Friday, August 10, 2018

Costa Rica Adventure - Day 3

[Composed 8/1/2018]

Today we had two amazing jungle adventures. The first was a guided walk through Mistico Hanging Bridges Park. As the name suggests, we crossed 15 bridges, 6 of them suspension. But it wasn't being suspended hundreds of feet above the ground that scared the kids: it was the bugs. When we started on the path, all three kids were freaking out over the few flitting insects near by. The thing is, we didn't actually get bit by anything today. I mean, the bugs in my backyard are far more vicious. Fortunately, after about 20 minutes, they'd calmed down and started to enjoy the scenery. By the time the hike ended, the kids were racing ahead of the group, just having fun.

We saw or heard a number of interesting animals: from howler monkeys, to bats, to frogs, to lizards, to a poor tarantula that just wanted some peace and quiet in his little hole. We saw a white hawk and a couple of other interesting birds, too. We also saw a puss moth caterpillar, which is the largest, cutest, and fuzziest caterpillar I'd ever seen. It was also, the guide explained, the most venomous thing we'd encountered all day. Touching that tribble like creature would result in 12 ~ 24 hours of intense pain. Nature sure is full of surprises!

I was curious how I'd do on the suspension bridges given my fear of heights. Ultimately, I did fine. The bridges had enough wiggle in them that I didn't exactly relax while crossing them, and I was always holding on to at least one railing (cause you know, if the bridge collapses, hanging on to the railing is what saves you). After the first bridge, J. and T. were comfortable with the bridges and did the remaining ones without flinching. D. was like me: holding on every step of the way. Of course, being quite a bit shorter than me he had to stretch his little arms to the max to keep a grip on the railing. But he pushed through it without kvetching. On the final bridge, D.'s and my slow crossing worked to our advantage: we were treated to a number of spider monkeys flying through the trees, a sight others missed because they had zipped through the bridge.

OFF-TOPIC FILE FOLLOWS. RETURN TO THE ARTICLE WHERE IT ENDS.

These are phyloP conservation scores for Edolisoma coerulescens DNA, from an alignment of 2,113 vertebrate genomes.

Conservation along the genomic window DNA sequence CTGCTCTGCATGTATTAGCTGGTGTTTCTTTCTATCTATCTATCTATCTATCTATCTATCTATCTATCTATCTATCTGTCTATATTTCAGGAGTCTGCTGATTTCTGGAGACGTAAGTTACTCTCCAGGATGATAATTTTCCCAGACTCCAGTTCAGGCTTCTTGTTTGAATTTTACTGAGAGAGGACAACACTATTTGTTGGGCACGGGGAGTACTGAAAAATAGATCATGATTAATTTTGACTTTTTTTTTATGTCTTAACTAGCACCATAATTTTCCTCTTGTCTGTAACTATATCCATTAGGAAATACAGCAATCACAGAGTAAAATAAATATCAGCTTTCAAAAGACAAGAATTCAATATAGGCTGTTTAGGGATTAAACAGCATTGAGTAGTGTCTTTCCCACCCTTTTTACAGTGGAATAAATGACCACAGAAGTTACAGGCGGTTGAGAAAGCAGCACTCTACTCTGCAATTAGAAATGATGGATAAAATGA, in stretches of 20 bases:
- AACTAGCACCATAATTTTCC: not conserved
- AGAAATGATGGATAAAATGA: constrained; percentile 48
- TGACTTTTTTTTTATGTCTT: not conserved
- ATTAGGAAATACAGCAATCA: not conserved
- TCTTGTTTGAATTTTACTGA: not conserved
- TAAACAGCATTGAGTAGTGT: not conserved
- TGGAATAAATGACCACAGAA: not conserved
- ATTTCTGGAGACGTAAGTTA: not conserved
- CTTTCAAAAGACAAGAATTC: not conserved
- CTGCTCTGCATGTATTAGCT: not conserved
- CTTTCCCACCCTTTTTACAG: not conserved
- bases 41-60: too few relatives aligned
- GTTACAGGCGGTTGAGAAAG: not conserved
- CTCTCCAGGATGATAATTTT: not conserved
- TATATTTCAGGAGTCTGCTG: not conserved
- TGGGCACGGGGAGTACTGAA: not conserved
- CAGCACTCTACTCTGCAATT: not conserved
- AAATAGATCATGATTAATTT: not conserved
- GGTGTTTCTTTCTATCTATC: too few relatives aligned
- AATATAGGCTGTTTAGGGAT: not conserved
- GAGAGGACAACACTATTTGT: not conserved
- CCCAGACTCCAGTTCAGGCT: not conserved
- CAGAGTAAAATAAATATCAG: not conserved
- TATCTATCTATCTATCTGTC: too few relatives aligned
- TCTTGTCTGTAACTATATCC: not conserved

Between the bugs and bridges, it was a day of facing and overcoming fears. Hurray!

The hanging bridges walk was good prep for the night hike, so the kids started off much more relaxed. Before the hike, we went through the ground rules we'd come up with that day:

  • Rule #1: don't touch anything (especially if it's cute and cuddly!).
  • Rule #2: the guide always goes first.
  • Rule #3: if the guide isn't scared, then you shouldn't be scared.

With these rules in mind, we confidently followed our guide into the dark jungle. We were armed with low powered flashlights, while the guide had a much brighter headlamp. The guide worked hard to find animals for us to see and photograph, and we were encouraged to use our flashlights to do the same.

We ended up seeing a number of snakes, frogs, millipedes, spiders and other creepy crawlies. I was proud that the kids didn't just keep up, they contributed. D. pointed out an orange glass tailed snake. J. found a number of lizards hiding out under large leaves. And T. found a snake, which our guide caught and let her pet. The fact that we were tramping through the woods at night looking for scariest possible things didn't give the kids a moment's pause. Though, T. is still unexplainably terrified of daddy long legs spiders. She can spot and pet a snake without worry, but seeing one of these harmless creatures stroll by sends her into terror. That's fear for you, I suppose.

Both our guides today have been super patient with the kids and me! If there's one thing I know, it's that every plant and animal we walked by in the jungle had some super power and I was going to get my money's worth from the guide to learn what those powers were. I also know that I've got Shira to move things along when I start asking too many questions.

When I talked Shira into taking the kids to Costa Rica, it was exactly the kind of experiences we had today that was in my mind. Seeing monkeys, petting snakes and ogling venomous moths--that's what I'm talking about!

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